Malls: A History of the Suburban Shopping Mecca

The indoor shopping mall is an American icon. They can be found in nearly every suburban area in the US. But these temples of consumerism were first designed by a socialist, who wanted to create a common community. And today, the “mall” is quietly fading from the scene.

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Indoor ice skating rink in a mall in Florida

The “shopping center” is an old concept. Ancient Rome had its Forum, which was lined with rows of open-air shops selling everything from pottery to wine and bread. And for 2,000 years afterwards, every sizable town or city had its central marketplace where merchants and artisans could gather to hawk their wares. As European and American society became more and more urbanized during the late 19th and early 20th century, this custom became codified into the “downtown”, the inner-city “business district” where streets were lined with row upon row of shops and restaurants.

But by the 1940’s, however, “downtowns” were declining as some of the harsher realities of urban life began to set in. Urban city centers were crowded, dirty, and unpleasant places. The new American “car culture” increased the congestion and pollution. Cobblestone streets that were once open avenues for pedestrians and bicyclists now became snarled with traffic and parking. “Downtowns” became areas of poverty and crime. And as more and more people fled to the suburbs to escape the city (in the civil-rights-era US, much of this was due to “white flight”, as the well-off moved out of town to avoid having to deal with “those people”), they were left without any easy access to the downtown shopping areas.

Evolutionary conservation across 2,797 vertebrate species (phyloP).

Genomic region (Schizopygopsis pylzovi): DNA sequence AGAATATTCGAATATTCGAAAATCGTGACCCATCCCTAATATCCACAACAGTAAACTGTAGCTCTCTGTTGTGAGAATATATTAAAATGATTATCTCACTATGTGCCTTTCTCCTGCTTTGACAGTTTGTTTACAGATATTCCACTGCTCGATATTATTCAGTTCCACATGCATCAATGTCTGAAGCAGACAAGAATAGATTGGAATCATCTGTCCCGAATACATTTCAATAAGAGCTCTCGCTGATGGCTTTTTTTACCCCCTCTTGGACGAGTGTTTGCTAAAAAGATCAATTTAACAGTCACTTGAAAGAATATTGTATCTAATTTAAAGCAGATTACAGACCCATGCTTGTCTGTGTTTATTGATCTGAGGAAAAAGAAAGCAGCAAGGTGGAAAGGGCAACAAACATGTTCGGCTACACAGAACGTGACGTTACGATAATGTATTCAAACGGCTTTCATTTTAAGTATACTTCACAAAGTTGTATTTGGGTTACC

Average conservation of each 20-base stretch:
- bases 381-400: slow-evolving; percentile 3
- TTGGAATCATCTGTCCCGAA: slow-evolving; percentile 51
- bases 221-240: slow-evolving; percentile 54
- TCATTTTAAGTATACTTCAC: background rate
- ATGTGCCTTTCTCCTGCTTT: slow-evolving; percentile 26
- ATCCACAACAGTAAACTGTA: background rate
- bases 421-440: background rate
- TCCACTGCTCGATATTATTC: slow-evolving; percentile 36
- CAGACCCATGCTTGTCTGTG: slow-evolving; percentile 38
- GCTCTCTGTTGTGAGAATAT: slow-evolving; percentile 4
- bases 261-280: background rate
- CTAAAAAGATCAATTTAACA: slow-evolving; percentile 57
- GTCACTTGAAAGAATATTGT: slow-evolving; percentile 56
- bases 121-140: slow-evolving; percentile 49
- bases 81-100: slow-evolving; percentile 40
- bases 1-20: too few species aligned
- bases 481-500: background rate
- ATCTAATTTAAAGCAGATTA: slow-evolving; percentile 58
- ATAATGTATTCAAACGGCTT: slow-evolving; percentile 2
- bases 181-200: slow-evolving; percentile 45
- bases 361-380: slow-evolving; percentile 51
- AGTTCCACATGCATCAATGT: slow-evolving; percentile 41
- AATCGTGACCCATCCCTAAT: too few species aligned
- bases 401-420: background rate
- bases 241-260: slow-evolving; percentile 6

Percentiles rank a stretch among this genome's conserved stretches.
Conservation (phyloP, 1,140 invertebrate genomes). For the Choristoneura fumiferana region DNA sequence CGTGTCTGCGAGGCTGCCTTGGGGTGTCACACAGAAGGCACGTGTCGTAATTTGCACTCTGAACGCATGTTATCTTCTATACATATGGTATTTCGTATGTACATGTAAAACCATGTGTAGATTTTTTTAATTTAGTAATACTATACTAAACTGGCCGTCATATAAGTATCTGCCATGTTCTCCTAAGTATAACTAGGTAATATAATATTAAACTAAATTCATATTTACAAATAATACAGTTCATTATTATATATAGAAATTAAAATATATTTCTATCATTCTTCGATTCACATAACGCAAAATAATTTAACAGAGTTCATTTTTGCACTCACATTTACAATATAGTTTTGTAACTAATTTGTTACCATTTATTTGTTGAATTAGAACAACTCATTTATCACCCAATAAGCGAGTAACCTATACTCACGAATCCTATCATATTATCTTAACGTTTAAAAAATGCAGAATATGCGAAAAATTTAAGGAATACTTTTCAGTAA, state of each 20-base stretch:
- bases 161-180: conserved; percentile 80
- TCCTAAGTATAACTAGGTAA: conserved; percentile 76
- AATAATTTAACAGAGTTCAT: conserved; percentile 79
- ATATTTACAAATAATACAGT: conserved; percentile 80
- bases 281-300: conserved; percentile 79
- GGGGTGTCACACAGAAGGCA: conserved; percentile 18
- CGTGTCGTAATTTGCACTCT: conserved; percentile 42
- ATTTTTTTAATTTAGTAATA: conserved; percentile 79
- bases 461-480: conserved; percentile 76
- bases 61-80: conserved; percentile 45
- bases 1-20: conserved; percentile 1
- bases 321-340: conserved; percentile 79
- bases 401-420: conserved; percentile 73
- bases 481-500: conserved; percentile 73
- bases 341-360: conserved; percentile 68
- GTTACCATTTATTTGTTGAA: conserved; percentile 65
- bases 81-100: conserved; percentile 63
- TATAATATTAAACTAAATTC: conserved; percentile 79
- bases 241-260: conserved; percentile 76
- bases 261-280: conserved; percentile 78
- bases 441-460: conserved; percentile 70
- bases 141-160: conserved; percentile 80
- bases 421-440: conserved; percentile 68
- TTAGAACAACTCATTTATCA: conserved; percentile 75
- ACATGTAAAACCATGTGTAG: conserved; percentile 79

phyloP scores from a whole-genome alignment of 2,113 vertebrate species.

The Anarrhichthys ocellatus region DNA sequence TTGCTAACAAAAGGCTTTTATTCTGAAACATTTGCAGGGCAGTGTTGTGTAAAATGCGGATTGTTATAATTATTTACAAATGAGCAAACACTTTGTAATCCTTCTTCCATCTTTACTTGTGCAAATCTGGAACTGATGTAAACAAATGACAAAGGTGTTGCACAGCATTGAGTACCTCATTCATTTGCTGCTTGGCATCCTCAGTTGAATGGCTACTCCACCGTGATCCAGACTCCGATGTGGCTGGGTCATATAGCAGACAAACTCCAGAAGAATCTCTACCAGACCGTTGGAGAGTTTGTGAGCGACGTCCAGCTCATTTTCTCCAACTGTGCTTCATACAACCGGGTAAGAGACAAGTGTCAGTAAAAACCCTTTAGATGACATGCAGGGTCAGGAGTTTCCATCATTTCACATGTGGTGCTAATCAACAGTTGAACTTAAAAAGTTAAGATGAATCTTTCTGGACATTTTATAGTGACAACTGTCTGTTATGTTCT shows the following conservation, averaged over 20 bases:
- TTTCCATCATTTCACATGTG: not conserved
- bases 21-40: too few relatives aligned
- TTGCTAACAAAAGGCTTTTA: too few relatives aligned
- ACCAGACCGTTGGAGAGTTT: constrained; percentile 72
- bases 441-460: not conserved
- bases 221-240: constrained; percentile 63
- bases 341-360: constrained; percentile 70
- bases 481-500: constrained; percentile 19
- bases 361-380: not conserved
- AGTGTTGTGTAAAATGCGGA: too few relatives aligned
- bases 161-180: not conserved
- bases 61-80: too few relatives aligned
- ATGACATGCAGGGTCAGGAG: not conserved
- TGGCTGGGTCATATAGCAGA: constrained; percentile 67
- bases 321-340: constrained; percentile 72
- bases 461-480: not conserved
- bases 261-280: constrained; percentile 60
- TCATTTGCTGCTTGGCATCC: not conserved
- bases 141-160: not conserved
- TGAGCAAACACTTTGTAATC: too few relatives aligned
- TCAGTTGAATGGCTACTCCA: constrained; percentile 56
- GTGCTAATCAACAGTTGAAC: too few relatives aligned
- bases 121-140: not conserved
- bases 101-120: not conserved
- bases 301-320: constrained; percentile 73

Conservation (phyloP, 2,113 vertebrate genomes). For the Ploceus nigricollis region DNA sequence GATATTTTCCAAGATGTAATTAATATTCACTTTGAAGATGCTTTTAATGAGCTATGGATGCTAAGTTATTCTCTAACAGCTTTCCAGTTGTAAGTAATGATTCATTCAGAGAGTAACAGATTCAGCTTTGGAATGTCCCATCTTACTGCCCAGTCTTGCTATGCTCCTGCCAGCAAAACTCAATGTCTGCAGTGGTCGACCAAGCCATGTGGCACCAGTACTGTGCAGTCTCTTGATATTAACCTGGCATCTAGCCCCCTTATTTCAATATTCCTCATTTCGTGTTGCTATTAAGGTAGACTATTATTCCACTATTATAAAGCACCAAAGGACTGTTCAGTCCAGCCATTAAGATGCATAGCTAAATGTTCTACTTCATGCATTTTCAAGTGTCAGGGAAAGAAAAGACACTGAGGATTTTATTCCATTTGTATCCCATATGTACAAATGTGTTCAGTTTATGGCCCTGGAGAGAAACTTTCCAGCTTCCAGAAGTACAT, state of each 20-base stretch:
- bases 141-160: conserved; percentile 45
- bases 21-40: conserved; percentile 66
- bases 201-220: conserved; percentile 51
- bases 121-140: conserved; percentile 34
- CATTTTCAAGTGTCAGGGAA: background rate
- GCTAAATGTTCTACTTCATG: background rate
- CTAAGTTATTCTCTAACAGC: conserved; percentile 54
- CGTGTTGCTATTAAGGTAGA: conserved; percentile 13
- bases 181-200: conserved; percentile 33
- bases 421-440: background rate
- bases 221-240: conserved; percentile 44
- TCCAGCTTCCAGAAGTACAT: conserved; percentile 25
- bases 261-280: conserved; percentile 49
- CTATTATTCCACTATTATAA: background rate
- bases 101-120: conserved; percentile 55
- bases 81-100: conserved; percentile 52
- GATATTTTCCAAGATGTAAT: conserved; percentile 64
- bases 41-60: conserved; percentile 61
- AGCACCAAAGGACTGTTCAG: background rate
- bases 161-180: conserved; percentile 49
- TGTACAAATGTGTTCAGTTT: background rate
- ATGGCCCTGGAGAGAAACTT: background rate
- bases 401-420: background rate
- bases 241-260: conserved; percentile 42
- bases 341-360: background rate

Enter Victor Gruen. Gruen had been born in Austria, where, during his lifetime, he had seen the once-quaint city centers of Europe turn from boulevards of shops and cafes to smoke-belching urban quagmires. When the Nazis came to power in Germany and annexed Austria, Gruen, who was a Socialist and a Jew, was targeted for arrest, and he fled to the United States in 1938.

As an architect, Gruen also brought with him a vision–a conception of a new type of city which would do away with the crowded and dirty commercial streets of downtown (he called them “avenues of horror”) and replace them with a modern version of the old traditional town square, where pedestrians once again strolled past shops, parks, fountains, outdoors cafes, and theaters. As a Socialist, Gruen wanted to bring people together, to gather in common places and form a community–so his “malls” would be surrounded by houses, office buildings and workplaces, all within walking distance. (Gruen hated “cars”, with all their noise and congestion and pollution.) And, in the innovation that would change the commercial world, Gruen planned to enclose the entire “town square” within a set of walls and a roof, to protect all of the shoppers from the weather (and also from any of their fellow citizens who might be criminally-inclined). In effect, Gruen planned to bring the best parts of the city “inside”, and to keep the rest “outside”.

Gruen first presented his concept in 1943, when the trade magazine Architectural Forum ran a contest for the “postwar city of the future”. The editors were not impressed.

But in the 1950’s, Gruen finally got his chance. For several years, suburban areas had been constructing their own small versions of “downtown”, to give their residents a place to shop without having to go into the city. These consisted of two or three large department stores with rows of small open-air independent shops and restaurants in between. Gruen himself designed such a “strip mall”, called Northland, outside of Detroit. Then in 1952, the Dayton’s Department Store chain made plans to open a new shopping center in Edina MN, a suburb of Minneapolis. It was to be called “Southdale”. They hired Victor Gruen to design it, and gave him a free hand. For the first time, he could bring his vision to life.